The Closest Black Hole to Earth

Science Fields

Black holes are possibly the most intriguing objects in the world of astronomy. Although almost every large galaxy hosts a giant black hole at its centre, smaller ones described as “stellar-mass black holes” are much higher in number. It is thought that the Milky Way alone has around 100 million of these stellar objects that weigh approximately 5 to 100 times the mass of the sun.

Nearly all known stellar-mass black holes are visible, as they steal and eat matter from their companion stars and therefore emit electromagnetic waves at X-ray frequencies. However, not all black holes are actively feeding all the time. These dormant black holes, which make up the majority, are very difficult to detect as they blend into their surroundings. To date, very few of the candidates identified by gravity detectors have been proven to be actual black holes.

Astronomers using the Gemini North telescope in Hawaii, one of the twin telescopes of the International Gemini Observatory, operated by NSF’s NOIRLab, managed to discover a the closest-known dormant black hole to Earth. Dubbed Gaia BH1 and weighing about 10 times the mass of the Sun, this dormant black hole is located about 1,600 light-years away in the constellation Ophiuchus. The newly discovered black hole is three times closer to Earth than the previous record holder, an X-ray binary in the Constellation Monoceros.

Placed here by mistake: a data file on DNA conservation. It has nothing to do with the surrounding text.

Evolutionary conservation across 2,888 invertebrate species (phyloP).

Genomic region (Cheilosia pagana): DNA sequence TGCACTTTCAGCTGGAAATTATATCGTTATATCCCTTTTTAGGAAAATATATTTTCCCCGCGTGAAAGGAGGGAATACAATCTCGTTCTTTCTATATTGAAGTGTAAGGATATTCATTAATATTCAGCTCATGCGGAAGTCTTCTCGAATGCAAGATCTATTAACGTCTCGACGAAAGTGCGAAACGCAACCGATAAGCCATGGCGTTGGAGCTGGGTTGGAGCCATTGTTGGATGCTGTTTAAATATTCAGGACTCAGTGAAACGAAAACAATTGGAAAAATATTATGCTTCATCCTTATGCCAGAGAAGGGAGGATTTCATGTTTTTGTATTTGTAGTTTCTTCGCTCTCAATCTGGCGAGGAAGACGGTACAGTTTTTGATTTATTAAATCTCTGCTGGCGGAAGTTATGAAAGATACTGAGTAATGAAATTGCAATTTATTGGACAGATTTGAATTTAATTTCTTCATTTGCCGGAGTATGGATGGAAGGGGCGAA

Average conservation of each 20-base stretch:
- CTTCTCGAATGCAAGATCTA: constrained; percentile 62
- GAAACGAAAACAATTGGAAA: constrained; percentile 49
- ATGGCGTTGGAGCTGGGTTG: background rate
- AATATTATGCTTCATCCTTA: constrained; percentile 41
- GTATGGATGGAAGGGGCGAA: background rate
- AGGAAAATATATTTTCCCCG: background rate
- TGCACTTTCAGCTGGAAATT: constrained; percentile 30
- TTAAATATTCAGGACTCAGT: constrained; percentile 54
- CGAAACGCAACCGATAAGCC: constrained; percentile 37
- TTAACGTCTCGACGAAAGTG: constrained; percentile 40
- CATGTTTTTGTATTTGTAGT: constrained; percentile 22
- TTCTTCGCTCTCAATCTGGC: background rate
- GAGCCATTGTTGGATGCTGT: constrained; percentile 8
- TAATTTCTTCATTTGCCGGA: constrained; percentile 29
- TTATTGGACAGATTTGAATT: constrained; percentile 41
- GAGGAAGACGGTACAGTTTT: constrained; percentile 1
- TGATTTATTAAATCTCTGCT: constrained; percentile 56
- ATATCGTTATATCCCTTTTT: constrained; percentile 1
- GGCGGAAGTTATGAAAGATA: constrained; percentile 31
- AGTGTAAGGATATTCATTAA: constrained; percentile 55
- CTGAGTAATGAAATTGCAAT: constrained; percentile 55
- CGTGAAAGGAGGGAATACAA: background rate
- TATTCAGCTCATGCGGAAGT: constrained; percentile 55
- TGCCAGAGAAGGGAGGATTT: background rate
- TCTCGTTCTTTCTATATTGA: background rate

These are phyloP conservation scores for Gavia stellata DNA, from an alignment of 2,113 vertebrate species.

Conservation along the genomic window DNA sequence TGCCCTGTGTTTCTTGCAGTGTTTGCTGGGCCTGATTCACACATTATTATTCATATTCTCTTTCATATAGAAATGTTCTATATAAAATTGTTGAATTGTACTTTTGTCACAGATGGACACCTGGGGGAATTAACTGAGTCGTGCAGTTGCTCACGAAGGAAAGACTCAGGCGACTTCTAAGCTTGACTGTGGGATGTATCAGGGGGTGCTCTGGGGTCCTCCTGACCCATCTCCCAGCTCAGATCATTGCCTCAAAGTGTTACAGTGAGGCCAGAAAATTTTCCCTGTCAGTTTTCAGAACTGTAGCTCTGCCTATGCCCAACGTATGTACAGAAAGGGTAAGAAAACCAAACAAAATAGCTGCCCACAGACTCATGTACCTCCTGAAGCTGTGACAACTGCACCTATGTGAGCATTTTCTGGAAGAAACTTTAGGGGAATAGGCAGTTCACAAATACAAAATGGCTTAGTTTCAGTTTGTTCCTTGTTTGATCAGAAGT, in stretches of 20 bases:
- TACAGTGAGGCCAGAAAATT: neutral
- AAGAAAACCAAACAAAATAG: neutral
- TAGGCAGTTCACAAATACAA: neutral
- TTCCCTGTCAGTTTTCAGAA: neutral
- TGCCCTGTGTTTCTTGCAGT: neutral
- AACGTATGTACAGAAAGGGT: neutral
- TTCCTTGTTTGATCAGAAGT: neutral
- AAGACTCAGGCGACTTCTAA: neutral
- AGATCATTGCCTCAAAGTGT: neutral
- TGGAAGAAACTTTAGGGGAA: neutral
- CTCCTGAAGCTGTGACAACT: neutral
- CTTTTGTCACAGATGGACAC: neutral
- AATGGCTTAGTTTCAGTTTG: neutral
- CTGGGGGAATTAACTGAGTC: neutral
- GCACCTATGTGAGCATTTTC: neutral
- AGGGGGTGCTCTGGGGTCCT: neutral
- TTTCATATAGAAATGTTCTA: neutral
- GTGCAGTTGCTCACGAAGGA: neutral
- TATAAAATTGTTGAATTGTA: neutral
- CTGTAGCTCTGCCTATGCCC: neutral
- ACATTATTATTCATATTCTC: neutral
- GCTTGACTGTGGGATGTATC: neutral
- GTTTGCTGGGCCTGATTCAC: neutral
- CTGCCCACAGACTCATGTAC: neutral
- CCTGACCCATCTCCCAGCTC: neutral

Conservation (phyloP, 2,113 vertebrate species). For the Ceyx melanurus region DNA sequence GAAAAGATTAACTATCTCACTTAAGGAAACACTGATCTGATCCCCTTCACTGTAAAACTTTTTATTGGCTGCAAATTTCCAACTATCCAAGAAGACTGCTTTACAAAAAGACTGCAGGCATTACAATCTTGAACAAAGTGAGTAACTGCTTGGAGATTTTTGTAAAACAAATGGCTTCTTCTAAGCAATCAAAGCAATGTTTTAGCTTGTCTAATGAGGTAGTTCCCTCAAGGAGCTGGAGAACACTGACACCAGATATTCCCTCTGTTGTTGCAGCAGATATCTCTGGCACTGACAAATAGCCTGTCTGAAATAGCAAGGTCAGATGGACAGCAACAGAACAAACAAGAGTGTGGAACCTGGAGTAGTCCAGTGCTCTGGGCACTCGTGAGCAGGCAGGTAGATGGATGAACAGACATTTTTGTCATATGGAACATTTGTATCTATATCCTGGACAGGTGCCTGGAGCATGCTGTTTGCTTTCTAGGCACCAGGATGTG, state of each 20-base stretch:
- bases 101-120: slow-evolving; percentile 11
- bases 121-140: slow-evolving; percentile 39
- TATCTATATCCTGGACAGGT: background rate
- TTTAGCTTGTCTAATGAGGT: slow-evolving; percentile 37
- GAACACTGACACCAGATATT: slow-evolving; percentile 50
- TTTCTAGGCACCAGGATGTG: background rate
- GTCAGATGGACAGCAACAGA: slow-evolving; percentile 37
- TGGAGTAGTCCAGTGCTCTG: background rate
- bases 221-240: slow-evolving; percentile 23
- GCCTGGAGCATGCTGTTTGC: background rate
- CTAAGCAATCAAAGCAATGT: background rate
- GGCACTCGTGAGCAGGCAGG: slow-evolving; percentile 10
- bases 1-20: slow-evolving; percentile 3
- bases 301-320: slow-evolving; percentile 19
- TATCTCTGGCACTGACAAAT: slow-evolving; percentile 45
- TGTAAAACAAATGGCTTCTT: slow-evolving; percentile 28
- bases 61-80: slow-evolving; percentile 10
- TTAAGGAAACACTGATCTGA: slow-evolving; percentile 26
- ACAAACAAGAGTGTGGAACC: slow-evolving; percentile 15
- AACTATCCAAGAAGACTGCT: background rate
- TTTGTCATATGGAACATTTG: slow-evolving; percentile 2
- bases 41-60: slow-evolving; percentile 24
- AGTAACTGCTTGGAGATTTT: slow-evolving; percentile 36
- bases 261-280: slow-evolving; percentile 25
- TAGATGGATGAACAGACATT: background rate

The distance between Gaia BH1 and its companion star is about the same as the Earth and the Sun. Also interesting is the fact that this binary system is not quite compatible with conventional models. According to the researchers, the mass of the newly discovered black hole indicates that the progenitor star, which later turned into the black hole would have been at least 20 solar masses. However, models also show that such a star would have a relatively short life-span and engulf its companion star as it eventually transforms into a supergiant. This raises many questions about how the binary system was formed and how many of these dormant black holes exist.

Gaia BH1 may be the closest-known black hole to Earth for now, but it’s very likely that a closer one exists. Astronomers think that the majority of approximately 100 million black holes in the Milky Way are invisible.



  • 1. https://www.sciencenews.org/article/closest-known-black-hole-to-earth
  • 2. https://phys.org/news/2022-11-astronomers-closest-black-hole-earth.html